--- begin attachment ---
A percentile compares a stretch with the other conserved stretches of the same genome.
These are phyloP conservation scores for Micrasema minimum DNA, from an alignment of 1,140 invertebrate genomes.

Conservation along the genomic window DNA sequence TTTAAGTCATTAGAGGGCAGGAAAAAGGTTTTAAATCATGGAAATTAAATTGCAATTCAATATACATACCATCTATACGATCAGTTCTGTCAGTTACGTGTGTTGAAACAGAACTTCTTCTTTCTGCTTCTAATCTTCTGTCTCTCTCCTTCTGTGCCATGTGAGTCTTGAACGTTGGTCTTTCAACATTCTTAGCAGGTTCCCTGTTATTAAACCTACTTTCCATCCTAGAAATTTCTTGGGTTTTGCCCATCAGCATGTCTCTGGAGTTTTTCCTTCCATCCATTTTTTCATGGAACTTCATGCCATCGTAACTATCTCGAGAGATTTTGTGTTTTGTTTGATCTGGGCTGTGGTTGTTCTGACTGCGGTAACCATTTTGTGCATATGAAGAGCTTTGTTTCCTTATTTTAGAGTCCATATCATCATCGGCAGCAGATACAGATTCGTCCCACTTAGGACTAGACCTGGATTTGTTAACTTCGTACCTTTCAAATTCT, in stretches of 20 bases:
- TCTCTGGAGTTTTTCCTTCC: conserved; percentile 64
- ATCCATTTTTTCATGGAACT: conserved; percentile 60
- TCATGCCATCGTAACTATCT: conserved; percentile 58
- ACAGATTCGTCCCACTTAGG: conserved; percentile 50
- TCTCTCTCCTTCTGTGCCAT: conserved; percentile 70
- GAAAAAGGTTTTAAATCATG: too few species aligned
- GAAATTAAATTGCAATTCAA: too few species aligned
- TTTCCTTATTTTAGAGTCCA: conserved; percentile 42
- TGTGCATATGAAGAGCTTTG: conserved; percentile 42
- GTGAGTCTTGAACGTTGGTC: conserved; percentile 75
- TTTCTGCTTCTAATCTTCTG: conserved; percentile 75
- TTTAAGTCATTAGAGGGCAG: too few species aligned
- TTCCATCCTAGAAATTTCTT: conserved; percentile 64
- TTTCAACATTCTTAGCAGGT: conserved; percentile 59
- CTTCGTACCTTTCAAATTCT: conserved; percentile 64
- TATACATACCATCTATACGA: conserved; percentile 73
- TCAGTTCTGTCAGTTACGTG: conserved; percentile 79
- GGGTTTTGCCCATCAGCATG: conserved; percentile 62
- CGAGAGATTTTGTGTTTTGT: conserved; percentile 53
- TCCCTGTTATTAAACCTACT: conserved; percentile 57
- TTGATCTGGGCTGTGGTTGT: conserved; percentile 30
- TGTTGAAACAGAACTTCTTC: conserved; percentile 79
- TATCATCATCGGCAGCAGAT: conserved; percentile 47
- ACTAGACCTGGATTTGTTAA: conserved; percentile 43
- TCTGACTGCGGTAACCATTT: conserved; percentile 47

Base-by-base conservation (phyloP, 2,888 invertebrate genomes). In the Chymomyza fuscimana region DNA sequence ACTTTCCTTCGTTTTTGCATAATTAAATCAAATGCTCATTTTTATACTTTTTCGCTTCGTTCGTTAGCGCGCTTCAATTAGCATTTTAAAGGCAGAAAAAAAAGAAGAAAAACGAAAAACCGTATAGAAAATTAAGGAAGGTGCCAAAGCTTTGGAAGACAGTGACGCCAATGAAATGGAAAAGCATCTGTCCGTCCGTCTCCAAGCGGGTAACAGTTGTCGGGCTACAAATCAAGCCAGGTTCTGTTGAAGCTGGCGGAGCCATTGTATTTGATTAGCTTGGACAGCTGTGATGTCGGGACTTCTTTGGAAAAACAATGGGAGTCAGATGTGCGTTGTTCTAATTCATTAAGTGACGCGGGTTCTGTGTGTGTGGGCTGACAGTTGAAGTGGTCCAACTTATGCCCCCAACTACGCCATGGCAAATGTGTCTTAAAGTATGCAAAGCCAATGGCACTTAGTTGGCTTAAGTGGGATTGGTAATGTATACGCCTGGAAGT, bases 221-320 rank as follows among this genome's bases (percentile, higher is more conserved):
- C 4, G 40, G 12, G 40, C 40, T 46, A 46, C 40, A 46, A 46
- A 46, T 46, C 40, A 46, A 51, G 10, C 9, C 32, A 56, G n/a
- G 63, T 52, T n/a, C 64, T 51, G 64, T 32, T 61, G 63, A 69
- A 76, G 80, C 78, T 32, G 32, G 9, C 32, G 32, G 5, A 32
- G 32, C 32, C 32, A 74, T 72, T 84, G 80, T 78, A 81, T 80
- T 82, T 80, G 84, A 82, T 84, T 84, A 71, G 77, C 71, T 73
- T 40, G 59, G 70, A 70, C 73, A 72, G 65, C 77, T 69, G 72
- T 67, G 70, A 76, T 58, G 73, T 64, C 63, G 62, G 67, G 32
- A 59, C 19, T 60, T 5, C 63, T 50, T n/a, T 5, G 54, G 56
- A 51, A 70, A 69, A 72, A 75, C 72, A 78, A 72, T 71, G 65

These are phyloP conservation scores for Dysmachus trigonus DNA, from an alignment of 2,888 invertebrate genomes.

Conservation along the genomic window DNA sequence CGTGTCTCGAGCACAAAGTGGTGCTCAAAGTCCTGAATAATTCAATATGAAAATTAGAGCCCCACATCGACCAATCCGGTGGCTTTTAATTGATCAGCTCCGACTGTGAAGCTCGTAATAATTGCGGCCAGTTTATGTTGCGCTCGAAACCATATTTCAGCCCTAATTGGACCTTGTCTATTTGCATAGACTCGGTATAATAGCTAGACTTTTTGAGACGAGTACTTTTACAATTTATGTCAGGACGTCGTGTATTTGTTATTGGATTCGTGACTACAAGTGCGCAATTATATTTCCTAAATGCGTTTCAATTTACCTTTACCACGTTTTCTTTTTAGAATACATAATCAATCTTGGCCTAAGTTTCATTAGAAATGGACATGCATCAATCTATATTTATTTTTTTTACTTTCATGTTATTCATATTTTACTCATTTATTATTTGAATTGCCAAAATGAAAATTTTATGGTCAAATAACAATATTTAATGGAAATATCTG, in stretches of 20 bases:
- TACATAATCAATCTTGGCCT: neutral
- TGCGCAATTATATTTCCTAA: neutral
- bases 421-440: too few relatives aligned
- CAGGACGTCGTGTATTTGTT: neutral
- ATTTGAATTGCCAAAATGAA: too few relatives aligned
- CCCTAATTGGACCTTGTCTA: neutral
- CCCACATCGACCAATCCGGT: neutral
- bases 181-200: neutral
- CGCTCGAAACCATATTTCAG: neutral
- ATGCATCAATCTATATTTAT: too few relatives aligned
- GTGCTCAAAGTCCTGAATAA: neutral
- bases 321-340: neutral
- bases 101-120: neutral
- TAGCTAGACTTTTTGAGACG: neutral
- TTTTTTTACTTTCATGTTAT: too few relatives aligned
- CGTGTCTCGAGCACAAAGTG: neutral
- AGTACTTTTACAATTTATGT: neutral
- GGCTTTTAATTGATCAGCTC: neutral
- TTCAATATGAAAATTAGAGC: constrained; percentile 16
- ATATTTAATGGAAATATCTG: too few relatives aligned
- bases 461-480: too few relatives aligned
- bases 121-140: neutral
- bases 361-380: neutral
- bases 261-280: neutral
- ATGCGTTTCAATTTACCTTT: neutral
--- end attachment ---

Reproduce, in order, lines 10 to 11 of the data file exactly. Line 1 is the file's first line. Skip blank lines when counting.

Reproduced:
- GAAATTAAATTGCAATTCAA: too few species aligned
- TTTCCTTATTTTAGAGTCCA: conserved; percentile 42